I’d like to go ahead and add my disclaimer now and state that not all politicians run negative campaigns and not all politicians stretch the truth for their own political gain. There are good men and women running for office who, rather than discredit their opponents, actually run on their own merits.
Ever since I can remember, political campaigns have emphasized how awful the country, state, county or city will be if the other party gets (or remains in) control. But when it is all said and done, we wake up the next morning after the election, still Americans.
With all of the negative campaigning, what is a parent to do?
The very first thing that we have to do as parents is to educate ourselves on the facts.
If we aren’t able to sort out the facts from the fiction, there is no way that we can teach our children to do the same thing. My 10-year-old daughter told me about a political discussion she was having at school and how she heard that Mitt Romney wanted to tax poor people so the rich could get richer. It was the opportune moment to have a discussion about Romney’s platform and that she couldn’t believe everything she heard. She’s at the formidable age where children listen to their peers, who, at that age, are usually not well-versed on political platforms (other than what they hear from their own parents). We also talked about how Governor Romney’s platform differed from President Obama’s and what I felt were the good things and the bad things in each.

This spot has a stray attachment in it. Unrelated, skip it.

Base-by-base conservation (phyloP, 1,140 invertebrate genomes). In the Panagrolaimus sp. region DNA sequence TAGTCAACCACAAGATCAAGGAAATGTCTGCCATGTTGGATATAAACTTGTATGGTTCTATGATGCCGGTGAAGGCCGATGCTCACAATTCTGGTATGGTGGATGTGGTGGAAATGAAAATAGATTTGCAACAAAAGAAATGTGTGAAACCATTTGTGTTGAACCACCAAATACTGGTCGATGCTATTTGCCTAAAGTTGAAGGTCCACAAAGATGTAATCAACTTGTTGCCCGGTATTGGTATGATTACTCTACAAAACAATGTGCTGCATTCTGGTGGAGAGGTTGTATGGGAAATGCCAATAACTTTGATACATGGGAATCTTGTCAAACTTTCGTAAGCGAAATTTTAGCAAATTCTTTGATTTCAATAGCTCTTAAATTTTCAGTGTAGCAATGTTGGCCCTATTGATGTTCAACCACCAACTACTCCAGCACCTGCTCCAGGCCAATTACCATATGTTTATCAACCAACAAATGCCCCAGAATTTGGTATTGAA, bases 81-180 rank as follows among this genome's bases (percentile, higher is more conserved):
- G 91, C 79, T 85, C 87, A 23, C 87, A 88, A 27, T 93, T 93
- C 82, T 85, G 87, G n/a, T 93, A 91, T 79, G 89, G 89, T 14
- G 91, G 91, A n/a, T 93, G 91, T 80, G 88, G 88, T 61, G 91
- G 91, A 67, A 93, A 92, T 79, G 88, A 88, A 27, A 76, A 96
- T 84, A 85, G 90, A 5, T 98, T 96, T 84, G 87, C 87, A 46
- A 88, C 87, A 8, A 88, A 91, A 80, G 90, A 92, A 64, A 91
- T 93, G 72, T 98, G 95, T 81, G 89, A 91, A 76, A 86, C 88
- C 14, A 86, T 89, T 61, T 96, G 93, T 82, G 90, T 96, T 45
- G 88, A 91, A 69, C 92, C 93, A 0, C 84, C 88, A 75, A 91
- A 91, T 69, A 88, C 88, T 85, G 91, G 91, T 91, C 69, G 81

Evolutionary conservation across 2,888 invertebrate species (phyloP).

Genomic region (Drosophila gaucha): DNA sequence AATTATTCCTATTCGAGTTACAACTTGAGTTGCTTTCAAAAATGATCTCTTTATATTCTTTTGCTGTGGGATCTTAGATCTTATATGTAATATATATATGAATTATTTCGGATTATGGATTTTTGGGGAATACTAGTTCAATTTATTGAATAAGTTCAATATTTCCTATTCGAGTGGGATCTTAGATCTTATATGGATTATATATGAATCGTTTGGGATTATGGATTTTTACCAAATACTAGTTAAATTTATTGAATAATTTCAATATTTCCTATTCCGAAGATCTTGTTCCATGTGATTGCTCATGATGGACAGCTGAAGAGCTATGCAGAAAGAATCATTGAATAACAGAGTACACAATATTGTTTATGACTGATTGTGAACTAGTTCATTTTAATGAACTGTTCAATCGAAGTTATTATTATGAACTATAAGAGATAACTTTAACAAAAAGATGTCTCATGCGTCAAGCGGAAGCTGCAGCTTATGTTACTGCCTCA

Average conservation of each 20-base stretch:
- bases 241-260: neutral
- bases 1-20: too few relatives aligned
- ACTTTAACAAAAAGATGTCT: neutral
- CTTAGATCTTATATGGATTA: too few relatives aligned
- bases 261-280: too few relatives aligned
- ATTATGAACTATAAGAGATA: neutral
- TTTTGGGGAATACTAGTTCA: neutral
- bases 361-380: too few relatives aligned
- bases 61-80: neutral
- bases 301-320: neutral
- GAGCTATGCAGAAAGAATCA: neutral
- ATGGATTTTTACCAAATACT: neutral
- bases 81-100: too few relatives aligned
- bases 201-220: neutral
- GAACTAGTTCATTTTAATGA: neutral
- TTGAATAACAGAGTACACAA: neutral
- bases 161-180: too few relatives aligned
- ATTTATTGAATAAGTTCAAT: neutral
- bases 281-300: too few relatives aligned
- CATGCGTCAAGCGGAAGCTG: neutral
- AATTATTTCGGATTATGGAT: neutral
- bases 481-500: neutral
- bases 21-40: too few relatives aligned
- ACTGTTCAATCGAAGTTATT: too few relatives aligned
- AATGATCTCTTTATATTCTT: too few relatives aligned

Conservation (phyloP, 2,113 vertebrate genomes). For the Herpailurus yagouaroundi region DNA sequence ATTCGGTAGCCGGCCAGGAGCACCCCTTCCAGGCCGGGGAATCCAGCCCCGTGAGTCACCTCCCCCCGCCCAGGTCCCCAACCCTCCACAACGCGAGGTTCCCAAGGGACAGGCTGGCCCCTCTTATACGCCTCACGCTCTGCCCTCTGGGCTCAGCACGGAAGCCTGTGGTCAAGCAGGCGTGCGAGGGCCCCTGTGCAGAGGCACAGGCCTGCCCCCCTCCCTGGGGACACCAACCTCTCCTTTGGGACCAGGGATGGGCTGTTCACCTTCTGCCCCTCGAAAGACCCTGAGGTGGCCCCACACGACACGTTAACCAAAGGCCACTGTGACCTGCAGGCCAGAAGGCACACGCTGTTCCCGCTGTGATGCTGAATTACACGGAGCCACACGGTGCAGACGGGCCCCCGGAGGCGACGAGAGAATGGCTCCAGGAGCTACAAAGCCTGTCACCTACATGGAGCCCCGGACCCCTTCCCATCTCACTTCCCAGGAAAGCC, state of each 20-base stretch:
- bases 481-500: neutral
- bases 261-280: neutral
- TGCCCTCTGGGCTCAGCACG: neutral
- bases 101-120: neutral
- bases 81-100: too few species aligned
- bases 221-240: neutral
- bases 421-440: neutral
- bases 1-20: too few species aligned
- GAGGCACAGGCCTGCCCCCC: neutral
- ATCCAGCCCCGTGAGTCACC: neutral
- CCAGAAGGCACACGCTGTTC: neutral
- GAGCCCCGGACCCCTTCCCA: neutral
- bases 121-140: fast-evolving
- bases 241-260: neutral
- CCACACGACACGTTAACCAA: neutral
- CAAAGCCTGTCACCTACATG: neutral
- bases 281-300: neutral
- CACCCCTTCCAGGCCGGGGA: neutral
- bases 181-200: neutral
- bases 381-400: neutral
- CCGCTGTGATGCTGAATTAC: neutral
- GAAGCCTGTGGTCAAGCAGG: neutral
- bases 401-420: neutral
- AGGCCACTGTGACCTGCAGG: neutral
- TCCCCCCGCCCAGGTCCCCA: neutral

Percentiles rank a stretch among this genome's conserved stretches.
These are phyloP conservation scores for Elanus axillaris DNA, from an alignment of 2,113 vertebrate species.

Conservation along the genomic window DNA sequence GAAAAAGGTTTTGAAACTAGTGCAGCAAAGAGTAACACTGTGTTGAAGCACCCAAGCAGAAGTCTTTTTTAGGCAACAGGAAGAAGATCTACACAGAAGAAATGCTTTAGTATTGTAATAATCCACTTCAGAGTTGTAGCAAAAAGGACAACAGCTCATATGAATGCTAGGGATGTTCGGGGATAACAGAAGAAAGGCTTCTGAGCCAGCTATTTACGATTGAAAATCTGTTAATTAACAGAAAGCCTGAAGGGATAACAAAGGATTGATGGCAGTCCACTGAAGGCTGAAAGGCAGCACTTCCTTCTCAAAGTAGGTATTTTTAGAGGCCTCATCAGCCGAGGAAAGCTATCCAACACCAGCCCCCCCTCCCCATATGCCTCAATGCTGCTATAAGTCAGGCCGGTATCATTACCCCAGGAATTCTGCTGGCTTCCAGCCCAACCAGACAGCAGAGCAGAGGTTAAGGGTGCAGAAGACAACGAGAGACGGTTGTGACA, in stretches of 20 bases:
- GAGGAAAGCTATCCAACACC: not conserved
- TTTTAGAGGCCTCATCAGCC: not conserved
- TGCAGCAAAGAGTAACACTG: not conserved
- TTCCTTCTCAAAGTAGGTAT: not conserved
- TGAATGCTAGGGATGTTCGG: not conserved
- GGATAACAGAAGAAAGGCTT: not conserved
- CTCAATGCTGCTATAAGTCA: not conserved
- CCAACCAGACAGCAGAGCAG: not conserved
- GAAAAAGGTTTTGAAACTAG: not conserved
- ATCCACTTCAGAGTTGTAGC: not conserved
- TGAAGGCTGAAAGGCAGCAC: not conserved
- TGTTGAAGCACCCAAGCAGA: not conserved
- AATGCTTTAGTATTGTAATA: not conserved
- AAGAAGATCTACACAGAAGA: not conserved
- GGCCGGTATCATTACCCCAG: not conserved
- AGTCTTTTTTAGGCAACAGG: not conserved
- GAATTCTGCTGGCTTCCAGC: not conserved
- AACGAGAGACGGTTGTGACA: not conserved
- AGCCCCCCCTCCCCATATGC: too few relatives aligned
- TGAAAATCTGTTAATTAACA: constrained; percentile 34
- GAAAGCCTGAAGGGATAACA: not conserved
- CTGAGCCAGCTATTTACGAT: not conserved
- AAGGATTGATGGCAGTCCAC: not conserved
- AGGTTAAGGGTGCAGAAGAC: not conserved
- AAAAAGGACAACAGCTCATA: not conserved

The second thing we have to do as parents is share our political beliefs with our children.
In our house, my wife and I don’t simply share our own personal views on politics with our children, we also share the counter-argument. It’s important for children to hear both sides and why, as parents, we take a particular side on an issue. It makes for some great conversation.
Don’t get angry at your child if they don’t agree with you!
The worst thing you can do is to get angry at your child if they share a different political viewpoint. Children ages 6-12 hear a lot of things and they’ll repeat those and form their own beliefs and opinions. If you are a Republican and you are really concerned that your 8-year-old voted for Obama in the classroom election, just remember that those school elections didn’t count. And if you are a Democrat and you are concerned that your 8-year-old voted for Romney, the same rule applies. At this stage in the game, it isn’t as important who they voted for, but that they actually participated in the process. (Just a note: parents of both of these children still have 10 years to get the kids to see things their way before they are of voting age.)
We teach our children about the dangers of drugs and alcohol at an early age, so why not teach them about the importance of being an educated voter?